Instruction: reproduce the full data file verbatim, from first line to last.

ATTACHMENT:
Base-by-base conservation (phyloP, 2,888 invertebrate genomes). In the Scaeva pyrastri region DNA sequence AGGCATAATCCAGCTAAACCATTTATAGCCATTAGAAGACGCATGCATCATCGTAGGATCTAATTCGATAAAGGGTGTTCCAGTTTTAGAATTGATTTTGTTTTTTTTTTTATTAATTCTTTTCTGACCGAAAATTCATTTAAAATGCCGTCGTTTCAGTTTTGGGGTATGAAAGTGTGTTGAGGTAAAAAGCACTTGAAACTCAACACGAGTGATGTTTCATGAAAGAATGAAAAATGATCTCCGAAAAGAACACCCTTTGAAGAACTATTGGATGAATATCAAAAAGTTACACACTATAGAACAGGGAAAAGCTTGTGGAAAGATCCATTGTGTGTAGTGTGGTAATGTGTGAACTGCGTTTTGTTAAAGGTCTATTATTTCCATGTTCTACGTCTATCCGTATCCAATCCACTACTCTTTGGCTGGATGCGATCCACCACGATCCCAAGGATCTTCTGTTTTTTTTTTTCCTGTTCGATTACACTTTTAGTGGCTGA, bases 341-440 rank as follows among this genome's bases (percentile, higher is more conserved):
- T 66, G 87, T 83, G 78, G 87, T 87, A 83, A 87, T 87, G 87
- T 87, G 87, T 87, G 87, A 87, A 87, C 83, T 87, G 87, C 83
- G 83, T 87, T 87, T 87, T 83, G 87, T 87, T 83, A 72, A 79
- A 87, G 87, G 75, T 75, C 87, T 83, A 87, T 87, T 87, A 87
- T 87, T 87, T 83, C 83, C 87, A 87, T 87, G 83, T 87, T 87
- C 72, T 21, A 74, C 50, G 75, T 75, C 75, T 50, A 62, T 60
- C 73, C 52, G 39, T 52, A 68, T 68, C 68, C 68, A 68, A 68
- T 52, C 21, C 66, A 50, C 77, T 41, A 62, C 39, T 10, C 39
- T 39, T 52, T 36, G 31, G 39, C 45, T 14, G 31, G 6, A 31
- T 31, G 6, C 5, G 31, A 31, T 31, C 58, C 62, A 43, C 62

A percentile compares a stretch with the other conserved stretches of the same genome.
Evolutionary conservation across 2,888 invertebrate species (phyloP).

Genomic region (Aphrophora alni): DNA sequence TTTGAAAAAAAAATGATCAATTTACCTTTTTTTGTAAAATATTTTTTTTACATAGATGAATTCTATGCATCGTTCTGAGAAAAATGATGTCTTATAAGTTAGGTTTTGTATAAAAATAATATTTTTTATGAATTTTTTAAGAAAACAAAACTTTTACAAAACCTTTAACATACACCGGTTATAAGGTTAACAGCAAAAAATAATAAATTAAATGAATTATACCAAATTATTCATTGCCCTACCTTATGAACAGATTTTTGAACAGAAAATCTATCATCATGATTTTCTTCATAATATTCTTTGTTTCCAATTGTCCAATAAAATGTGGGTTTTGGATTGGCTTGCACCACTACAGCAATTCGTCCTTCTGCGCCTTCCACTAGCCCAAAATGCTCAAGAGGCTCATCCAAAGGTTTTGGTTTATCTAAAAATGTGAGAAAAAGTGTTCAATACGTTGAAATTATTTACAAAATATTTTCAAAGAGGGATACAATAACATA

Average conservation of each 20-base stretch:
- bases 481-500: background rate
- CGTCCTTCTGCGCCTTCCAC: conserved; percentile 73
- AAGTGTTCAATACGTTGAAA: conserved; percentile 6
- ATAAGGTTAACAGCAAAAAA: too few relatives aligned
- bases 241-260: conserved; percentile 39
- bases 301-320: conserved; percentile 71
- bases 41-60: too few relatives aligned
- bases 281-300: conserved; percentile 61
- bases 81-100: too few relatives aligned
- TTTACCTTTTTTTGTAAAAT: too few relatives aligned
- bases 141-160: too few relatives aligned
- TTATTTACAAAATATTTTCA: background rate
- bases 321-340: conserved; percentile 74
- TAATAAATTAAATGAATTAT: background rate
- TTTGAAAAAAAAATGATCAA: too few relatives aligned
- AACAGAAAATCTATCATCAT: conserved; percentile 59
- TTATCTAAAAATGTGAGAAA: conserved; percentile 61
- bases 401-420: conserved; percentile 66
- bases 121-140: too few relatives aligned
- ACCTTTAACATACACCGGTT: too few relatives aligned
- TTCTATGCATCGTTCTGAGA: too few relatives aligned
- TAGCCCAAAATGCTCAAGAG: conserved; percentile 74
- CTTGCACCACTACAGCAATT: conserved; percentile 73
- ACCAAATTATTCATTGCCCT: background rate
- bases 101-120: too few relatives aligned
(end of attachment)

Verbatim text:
Base-by-base conservation (phyloP, 2,888 invertebrate genomes). In the Scaeva pyrastri region DNA sequence AGGCATAATCCAGCTAAACCATTTATAGCCATTAGAAGACGCATGCATCATCGTAGGATCTAATTCGATAAAGGGTGTTCCAGTTTTAGAATTGATTTTGTTTTTTTTTTTATTAATTCTTTTCTGACCGAAAATTCATTTAAAATGCCGTCGTTTCAGTTTTGGGGTATGAAAGTGTGTTGAGGTAAAAAGCACTTGAAACTCAACACGAGTGATGTTTCATGAAAGAATGAAAAATGATCTCCGAAAAGAACACCCTTTGAAGAACTATTGGATGAATATCAAAAAGTTACACACTATAGAACAGGGAAAAGCTTGTGGAAAGATCCATTGTGTGTAGTGTGGTAATGTGTGAACTGCGTTTTGTTAAAGGTCTATTATTTCCATGTTCTACGTCTATCCGTATCCAATCCACTACTCTTTGGCTGGATGCGATCCACCACGATCCCAAGGATCTTCTGTTTTTTTTTTTCCTGTTCGATTACACTTTTAGTGGCTGA, bases 341-440 rank as follows among this genome's bases (percentile, higher is more conserved):
- T 66, G 87, T 83, G 78, G 87, T 87, A 83, A 87, T 87, G 87
- T 87, G 87, T 87, G 87, A 87, A 87, C 83, T 87, G 87, C 83
- G 83, T 87, T 87, T 87, T 83, G 87, T 87, T 83, A 72, A 79
- A 87, G 87, G 75, T 75, C 87, T 83, A 87, T 87, T 87, A 87
- T 87, T 87, T 83, C 83, C 87, A 87, T 87, G 83, T 87, T 87
- C 72, T 21, A 74, C 50, G 75, T 75, C 75, T 50, A 62, T 60
- C 73, C 52, G 39, T 52, A 68, T 68, C 68, C 68, A 68, A 68
- T 52, C 21, C 66, A 50, C 77, T 41, A 62, C 39, T 10, C 39
- T 39, T 52, T 36, G 31, G 39, C 45, T 14, G 31, G 6, A 31
- T 31, G 6, C 5, G 31, A 31, T 31, C 58, C 62, A 43, C 62

A percentile compares a stretch with the other conserved stretches of the same genome.
Evolutionary conservation across 2,888 invertebrate species (phyloP).

Genomic region (Aphrophora alni): DNA sequence TTTGAAAAAAAAATGATCAATTTACCTTTTTTTGTAAAATATTTTTTTTACATAGATGAATTCTATGCATCGTTCTGAGAAAAATGATGTCTTATAAGTTAGGTTTTGTATAAAAATAATATTTTTTATGAATTTTTTAAGAAAACAAAACTTTTACAAAACCTTTAACATACACCGGTTATAAGGTTAACAGCAAAAAATAATAAATTAAATGAATTATACCAAATTATTCATTGCCCTACCTTATGAACAGATTTTTGAACAGAAAATCTATCATCATGATTTTCTTCATAATATTCTTTGTTTCCAATTGTCCAATAAAATGTGGGTTTTGGATTGGCTTGCACCACTACAGCAATTCGTCCTTCTGCGCCTTCCACTAGCCCAAAATGCTCAAGAGGCTCATCCAAAGGTTTTGGTTTATCTAAAAATGTGAGAAAAAGTGTTCAATACGTTGAAATTATTTACAAAATATTTTCAAAGAGGGATACAATAACATA

Average conservation of each 20-base stretch:
- bases 481-500: background rate
- CGTCCTTCTGCGCCTTCCAC: conserved; percentile 73
- AAGTGTTCAATACGTTGAAA: conserved; percentile 6
- ATAAGGTTAACAGCAAAAAA: too few relatives aligned
- bases 241-260: conserved; percentile 39
- bases 301-320: conserved; percentile 71
- bases 41-60: too few relatives aligned
- bases 281-300: conserved; percentile 61
- bases 81-100: too few relatives aligned
- TTTACCTTTTTTTGTAAAAT: too few relatives aligned
- bases 141-160: too few relatives aligned
- TTATTTACAAAATATTTTCA: background rate
- bases 321-340: conserved; percentile 74
- TAATAAATTAAATGAATTAT: background rate
- TTTGAAAAAAAAATGATCAA: too few relatives aligned
- AACAGAAAATCTATCATCAT: conserved; percentile 59
- TTATCTAAAAATGTGAGAAA: conserved; percentile 61
- bases 401-420: conserved; percentile 66
- bases 121-140: too few relatives aligned
- ACCTTTAACATACACCGGTT: too few relatives aligned
- TTCTATGCATCGTTCTGAGA: too few relatives aligned
- TAGCCCAAAATGCTCAAGAG: conserved; percentile 74
- CTTGCACCACTACAGCAATT: conserved; percentile 73
- ACCAAATTATTCATTGCCCT: background rate
- bases 101-120: too few relatives aligned